Watched Places

Ancient South Africa

The World of the Ancient Zulu

SouthAfrica

South Africa is home to one of the greatest warrior nations in African history, the Zulu, who forged an empire in the early 19th Century

Ancient Russia

The Ancient Russian Steppe

Russia

The Varangian seafarers who reached the heartland of Russia founded a series of Kingdoms that eventually were assimilated by the local Slavic tribes becoming the ancestral Russian people

Ancient China

The Ancient Chinese Civilization

China

With the unification of China under the Qin Emperor in the 3rd Century BCE., this great nation rose to become a center of artistic and technological knowledge for over three thousand years

Ancient Korea

The Ancient Kingdoms of Korea

Korea

The Korean Peninsula is an extremely rich historical and archeological region that comprised a number of important Kingdoms in the early history of Asia

Ancient Cambodia

The Ancient Khmer Civilization

Cambodia

The city of Ankgor Wat is one of the worlds great cultural archeological sites and was once the pinnacle of the great Khmer Empire

Ancient Romania

The Ancient Carpathian Tribes

Romania

First the Thracians, and later the Dacians fought to maintain their unique culture in the mountains of the southern Carpathian basin, eventually adopting a language of their Roman conquerors

Ancient Ethiopia

The Ancient Kingdoms of Abyssinia

Ethiopia

The Ancient Ethiopians lay claim to
having the oldest continuous Kingdom in the world, starting over four thousand years ago with the Kingdom of Axum

Ancient Australia

The Ancient World of the Aboriginies

Australia

One of the last regions to be colonized by Europeans, Australia remained a land isolated in time for centuries, a remote landscape where a unique Aboriginal culture flourished



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Latest Comments

Under founding of denmark the picture of a statue is not gorm the old, but holger danske/ ogier the dane.
Holger Danske is normally regarded as a Danish national symbol. He is first mentioned in literature as one of the French king Charlemagne’s warriors in La Chanson de Roland from around 1060. In this Chanson he is called Oger le Danois, his name being the only link to Denmark. In the later epos La Chevalerie d’Ogier de Danemarche (1200-1215) he is portrayed as the main character and is described as a son of the Danish king Gudfred (d. 810), an enemy of Charlemagne.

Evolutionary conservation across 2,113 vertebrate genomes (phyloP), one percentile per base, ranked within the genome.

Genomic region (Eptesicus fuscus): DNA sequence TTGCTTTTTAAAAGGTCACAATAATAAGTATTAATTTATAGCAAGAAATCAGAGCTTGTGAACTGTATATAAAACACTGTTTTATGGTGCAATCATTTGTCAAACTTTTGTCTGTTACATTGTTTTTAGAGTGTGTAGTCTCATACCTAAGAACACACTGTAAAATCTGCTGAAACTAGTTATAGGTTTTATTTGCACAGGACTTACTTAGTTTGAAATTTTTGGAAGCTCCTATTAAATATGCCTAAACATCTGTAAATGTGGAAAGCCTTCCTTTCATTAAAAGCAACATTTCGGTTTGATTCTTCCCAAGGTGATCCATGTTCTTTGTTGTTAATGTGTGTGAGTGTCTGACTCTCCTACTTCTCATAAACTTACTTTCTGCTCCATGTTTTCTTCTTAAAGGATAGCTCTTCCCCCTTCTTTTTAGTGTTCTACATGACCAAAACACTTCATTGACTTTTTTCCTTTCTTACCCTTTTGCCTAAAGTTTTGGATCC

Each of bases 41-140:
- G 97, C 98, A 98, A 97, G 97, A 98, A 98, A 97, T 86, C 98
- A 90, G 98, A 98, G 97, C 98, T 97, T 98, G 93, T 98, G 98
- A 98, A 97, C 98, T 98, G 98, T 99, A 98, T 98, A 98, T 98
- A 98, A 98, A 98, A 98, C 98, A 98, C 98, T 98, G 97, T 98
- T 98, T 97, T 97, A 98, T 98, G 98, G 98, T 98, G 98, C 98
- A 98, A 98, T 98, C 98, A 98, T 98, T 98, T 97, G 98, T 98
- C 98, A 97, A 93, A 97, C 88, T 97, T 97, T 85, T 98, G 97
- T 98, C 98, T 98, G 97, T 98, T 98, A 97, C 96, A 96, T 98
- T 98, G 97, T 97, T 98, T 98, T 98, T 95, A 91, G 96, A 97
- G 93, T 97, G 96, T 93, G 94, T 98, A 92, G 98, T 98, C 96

His first appearance in Nordic literature is in the saga Karlemagnússaga from the latter part of the 1200s, which in the main consists of passages translated from French texts. His name here is given as Oddgeir danski. This saga was translated into Danish during the 1400s and thereafter Holger Danske became part of Danish folklore with several accounts in the Danish Chronicle first published around 1509.

The Danish national writer Hans Christian Andersen in 1845 wrote the fairytale Holger Danske, where he is described as sitting fast asleep in the casemates of the Castle of Kronborg, with his beard having grown into the table in front of him and his sword in his lap, prepared to wake up to action in case of Denmark being threatened from outside forces. Today his statue can be seen in the casemates of Kronborg as described by Hans Christian Andersen.

During the German occupation of Denmark in 1940-45 one of the principal partisan organizations was named after Holger Danske.

in Ancient Denmark